It is an eight minute drive from my house to the gym. I’m on the way back to the house just before 7am on a weekday. KVET is in a spot break as I start the engine, it is still in the spot break when I pull into my garage. Now that’s just stupid on so many levels; too many to get into here and any argument I make is like spitting into a hurricane anyway. All the corporate-owned biggies do it. But I will take on one factor here that a local PD might be able to control.
Stupid/Ignorant Scheduling: The spot break opened with four, maybe five of those crappy barter ads in a row. One tells me how I can get rich quick flipping houses. Another is pushing a pill you can take a night when you’re hungry and instead of raiding the fridge; you swallow this pill and lose weight while you sleep. One guy slept off eight full pounds. And after this drivel, THEN comes the local advertisers. The Austin auto dealer and the Austin plumber’s spots are at the END of the friggin’ spot block. The guys who are paying the highest rate are put at the back of the bus. The local advertisers radio’s most important clients. Why treat them that way?! Local spots should be FIRST in the cluster. Isn’t that obvious to any monkey?
Is nobody at corporate radio thinking about programming anymore? This is an iHeart station, of course.
…Or, so says this guy who’s never worked in radio before. Here’s his article. He is kinda right, but mostly wrong. First off, it is not Auditorium testing that is mis-guided, it is call-out research that done the dirty deed.
Auditorium testing is an accurate and reliable polling system if: 1) it is properly conducted and 2) if the sample size is large enough. Oh, and 3) If the radio management and programming team know what to do with the data after they get it. For part one, rarely is it done well. Radio research companies do shoddy work. The only one I ever worked with that was really good was/is Larry Rosin’s Edison Research. The second tripping point is sample size. That article says the typical sample is “several hundred people.” Nope. “Several hundred” is two hundred and few stations pay for more than that. Too expensive for tight-wad Corporate Radio; they’ll pay for a hundred person sample, tops. Often, less than that. So garbage in/garbage out is the majority position.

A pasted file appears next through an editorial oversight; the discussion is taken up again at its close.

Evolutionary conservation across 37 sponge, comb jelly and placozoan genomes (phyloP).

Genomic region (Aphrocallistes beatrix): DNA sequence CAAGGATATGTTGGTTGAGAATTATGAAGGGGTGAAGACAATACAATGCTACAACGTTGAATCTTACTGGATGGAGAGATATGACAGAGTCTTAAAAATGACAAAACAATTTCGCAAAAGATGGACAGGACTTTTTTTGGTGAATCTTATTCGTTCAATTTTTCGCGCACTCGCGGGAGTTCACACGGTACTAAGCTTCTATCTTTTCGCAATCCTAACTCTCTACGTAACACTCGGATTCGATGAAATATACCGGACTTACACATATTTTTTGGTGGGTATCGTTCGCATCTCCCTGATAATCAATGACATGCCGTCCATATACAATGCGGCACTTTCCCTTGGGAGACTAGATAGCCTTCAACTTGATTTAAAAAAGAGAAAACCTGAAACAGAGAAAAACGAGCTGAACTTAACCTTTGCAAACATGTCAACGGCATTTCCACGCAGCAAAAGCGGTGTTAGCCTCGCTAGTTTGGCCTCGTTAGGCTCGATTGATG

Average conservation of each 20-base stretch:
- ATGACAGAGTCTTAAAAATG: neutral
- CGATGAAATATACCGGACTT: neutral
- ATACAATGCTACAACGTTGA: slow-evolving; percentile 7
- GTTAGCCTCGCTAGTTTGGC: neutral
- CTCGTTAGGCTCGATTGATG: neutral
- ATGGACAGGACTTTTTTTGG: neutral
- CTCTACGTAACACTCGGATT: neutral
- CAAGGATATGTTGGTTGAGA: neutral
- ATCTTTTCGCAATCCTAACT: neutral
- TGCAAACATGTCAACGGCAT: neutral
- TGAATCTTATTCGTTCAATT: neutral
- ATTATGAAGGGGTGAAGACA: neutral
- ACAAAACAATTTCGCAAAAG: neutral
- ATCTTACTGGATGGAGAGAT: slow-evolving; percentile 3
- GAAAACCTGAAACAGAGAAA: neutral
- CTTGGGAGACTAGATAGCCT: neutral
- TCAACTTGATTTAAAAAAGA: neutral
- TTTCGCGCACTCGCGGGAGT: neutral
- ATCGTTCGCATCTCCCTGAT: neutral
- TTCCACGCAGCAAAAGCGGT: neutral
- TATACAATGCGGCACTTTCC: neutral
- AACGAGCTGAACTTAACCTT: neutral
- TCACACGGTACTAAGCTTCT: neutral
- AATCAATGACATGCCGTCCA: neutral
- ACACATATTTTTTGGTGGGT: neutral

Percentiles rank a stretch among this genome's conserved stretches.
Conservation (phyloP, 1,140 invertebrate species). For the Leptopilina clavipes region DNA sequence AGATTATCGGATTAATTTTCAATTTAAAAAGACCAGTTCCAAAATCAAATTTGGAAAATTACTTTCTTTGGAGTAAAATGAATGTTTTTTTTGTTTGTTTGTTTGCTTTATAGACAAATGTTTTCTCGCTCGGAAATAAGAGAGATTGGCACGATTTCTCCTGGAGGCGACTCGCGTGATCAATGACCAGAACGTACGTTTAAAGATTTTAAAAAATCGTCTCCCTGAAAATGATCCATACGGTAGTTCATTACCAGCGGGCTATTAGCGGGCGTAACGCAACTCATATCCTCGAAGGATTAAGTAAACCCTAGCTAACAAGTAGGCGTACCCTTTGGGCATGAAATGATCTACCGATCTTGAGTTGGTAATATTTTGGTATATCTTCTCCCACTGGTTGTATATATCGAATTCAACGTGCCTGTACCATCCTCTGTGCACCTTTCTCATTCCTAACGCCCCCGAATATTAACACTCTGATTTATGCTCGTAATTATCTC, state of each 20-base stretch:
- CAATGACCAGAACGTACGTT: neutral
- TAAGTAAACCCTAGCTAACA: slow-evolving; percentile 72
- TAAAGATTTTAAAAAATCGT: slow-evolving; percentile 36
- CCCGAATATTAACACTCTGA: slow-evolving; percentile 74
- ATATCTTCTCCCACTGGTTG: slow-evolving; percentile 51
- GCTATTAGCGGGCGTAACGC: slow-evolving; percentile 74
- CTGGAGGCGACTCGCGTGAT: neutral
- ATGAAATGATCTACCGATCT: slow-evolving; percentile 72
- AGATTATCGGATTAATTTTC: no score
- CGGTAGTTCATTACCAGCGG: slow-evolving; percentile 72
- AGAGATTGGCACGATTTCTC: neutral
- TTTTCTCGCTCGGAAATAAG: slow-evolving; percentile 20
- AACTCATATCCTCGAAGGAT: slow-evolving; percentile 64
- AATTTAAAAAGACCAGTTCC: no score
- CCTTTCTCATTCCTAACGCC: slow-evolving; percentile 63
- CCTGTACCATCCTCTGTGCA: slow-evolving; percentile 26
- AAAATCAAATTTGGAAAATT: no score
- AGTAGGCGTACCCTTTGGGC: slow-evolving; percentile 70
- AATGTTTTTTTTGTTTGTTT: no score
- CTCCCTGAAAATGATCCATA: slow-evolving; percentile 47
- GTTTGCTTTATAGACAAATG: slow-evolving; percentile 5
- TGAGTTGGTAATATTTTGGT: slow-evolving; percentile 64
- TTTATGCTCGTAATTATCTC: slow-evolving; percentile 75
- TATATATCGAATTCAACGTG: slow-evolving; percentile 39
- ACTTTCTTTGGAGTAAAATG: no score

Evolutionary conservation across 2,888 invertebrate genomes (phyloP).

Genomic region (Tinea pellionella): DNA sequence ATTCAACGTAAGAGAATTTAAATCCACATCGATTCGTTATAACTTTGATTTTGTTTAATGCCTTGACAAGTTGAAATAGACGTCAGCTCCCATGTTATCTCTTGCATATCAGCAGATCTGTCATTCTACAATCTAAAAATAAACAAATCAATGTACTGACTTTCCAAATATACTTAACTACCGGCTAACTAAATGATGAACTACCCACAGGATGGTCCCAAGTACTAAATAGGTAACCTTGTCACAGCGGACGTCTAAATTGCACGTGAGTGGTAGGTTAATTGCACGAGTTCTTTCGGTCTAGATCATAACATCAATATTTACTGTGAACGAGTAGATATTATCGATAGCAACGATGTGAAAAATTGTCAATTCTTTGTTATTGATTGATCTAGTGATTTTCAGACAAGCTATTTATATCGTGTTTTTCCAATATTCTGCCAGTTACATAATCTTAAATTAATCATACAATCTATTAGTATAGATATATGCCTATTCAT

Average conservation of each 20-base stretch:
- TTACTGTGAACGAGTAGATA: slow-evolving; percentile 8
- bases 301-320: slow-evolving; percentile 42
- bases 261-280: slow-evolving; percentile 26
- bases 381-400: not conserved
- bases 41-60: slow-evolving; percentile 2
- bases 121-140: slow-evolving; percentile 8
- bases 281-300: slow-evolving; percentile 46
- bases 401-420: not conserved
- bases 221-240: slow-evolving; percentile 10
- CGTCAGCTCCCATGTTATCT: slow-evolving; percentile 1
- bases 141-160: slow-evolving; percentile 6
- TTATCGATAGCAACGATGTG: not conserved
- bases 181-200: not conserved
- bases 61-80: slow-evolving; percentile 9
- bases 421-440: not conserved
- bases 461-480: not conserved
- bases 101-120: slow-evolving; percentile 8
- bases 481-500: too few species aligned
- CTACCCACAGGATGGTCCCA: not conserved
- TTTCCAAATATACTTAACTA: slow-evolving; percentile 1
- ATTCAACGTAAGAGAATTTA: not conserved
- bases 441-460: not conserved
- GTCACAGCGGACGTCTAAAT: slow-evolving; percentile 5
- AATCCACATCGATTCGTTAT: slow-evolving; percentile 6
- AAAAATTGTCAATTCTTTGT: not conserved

And for the third point; Do they know what to do with the data they get? Too often, the answer is no. Here’s an example. Say the station chooses to test 400 songs in a session. That’s the max that the respondents can stand in one of these sessions. The resulting data will show have the songs will test above average, half below average. The corporate honcho or the GM will say something like, “We ain’t playin’ those songs that tested below the line.” I’ve seen it happen. I’ve seen some of the most valuable records in the station’s library dropped from airplay because “we spent thirty grand on this project and we’re damn sure gonna follow what it tells us.”
James Cridland blogs and lectures around the world about all things radio, broadcast and internet. His post today (1.8.18) has this rather eye-opening number: It is theoretically possible for some podcasts to reach the top of the charts without anyone at all ever actually listening to them.
Here’s the story and report.
How much Christmas is too much Christmas? I’m one of the original play Christmas early guys; always loved programming the season, particularly since I moved over to work in the Country format about a third of the way through my career. When I got into the business shortly after the Stone Age, Top 40 radio stations didn’t begin playing Christmas music until about a week prior to the day. Only Muzak did All Christmas All The Time.